Before recent events, no matter who you asked, Gladys Knight was a revered and respected music icon. Known as the “Empress of Soul”, the 7-time Grammy winner’s fame is without question. Collaborating with stars like Elton John, Dionne Warwick, and Stevie Wonder, Knight has been a strong figure in not only the music industry but also the’ African American community for decades. Knight has also been a philanthropist, working for worthy causes such as the Boys and Girls Club and the Minority AIDS Project. However, since agreeing to sing the National Anthem at the upcoming 2019 Super Bowl in Atlanta, Knight is now the most recent celebrity being criticized for their lack of participation in the NFL boycott, started by former San Francisco 49er, Colin Kaepernick.
“Atlanta, I’m coming home!” Knight tweeted on January 17th, announcing her participation in the event and sparking almost instantaneous backlash in the black community and the #BlackLivesMatter movement. Knight subsequently released a statement in response to the criticism:
“I understand that Mr. Kaepernick is protesting two things, and they are police violence and injustice…It is unfortunate that our National Anthem has been dragged into this debate when the distinctive senses of the National Anthem and fighting for justice should each stand alone…I am here today and on Sunday, (February 3), to give the Anthem back its voice, to stand for that historic choice of words, the way it unites us when we hear it and to free it from the same prejudices and struggles I have fought long and hard for all my life, from walking back hallways, from marching with our social leaders, from using my voice for good — I have been in the forefront of this battle longer than most of those voicing their opinions to win the right to sing our country’s Anthem on a stage as large as the Super Bowl LIII.”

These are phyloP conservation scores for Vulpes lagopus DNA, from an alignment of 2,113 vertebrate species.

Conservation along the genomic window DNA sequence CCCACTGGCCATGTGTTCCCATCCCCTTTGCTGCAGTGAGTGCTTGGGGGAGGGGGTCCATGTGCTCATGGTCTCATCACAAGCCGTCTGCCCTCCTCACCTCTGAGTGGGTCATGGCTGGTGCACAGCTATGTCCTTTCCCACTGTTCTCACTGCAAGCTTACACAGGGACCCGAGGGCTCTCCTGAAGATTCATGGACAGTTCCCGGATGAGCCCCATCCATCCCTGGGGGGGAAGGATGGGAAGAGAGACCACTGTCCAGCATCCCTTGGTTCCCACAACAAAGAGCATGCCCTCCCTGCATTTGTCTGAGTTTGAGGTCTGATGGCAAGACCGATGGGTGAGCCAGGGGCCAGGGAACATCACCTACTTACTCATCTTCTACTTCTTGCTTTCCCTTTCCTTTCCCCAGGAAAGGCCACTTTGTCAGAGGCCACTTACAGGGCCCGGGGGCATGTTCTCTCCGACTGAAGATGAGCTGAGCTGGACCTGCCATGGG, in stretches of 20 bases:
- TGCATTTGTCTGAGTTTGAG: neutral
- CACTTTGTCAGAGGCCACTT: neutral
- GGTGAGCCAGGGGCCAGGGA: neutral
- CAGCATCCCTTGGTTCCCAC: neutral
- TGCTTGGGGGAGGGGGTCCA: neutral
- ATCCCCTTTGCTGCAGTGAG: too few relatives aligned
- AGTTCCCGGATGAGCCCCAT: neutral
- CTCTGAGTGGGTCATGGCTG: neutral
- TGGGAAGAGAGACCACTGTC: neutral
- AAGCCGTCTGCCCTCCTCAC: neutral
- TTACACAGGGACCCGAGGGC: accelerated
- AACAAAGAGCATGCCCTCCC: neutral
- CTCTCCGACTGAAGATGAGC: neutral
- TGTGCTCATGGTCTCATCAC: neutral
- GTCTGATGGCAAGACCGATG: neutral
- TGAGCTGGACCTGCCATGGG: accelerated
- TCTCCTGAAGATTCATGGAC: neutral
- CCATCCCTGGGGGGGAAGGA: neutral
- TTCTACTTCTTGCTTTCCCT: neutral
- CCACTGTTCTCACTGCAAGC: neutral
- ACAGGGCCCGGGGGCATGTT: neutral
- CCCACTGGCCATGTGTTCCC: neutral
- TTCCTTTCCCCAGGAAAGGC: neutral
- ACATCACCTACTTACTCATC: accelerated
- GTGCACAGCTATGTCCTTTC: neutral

The reaction on twitter to Knights statement is split; many fans have jumped to Knight’s defense and support, while others have stated that Knight is now among artists that the black community must “#cancel” and that she is disrespecting the movement with her participation. Many of her supporters feel that Knight has “earned the right to sign the anthem” and that her choice will unite the movement and show patriotism and respect, while others believe that her participation ignores and therefore supports a country in which oppression and injustice is very much alive. Knight’s point that “fighting for justice” and singing the National Anthem are separate things is a quite interesting take, but many people feel that it is less about the song itself and more about the fact that the NFL is the center of the event.
Nonetheless, no matter your stance on Knight’s commitment to SBLIII and its impact on the #BlackLivesMatter movement, I think we can all agree that just as many eyes will be on Knight in the upcoming weeks as they are on Tom Brady and Jared Goff in anticipation of the game!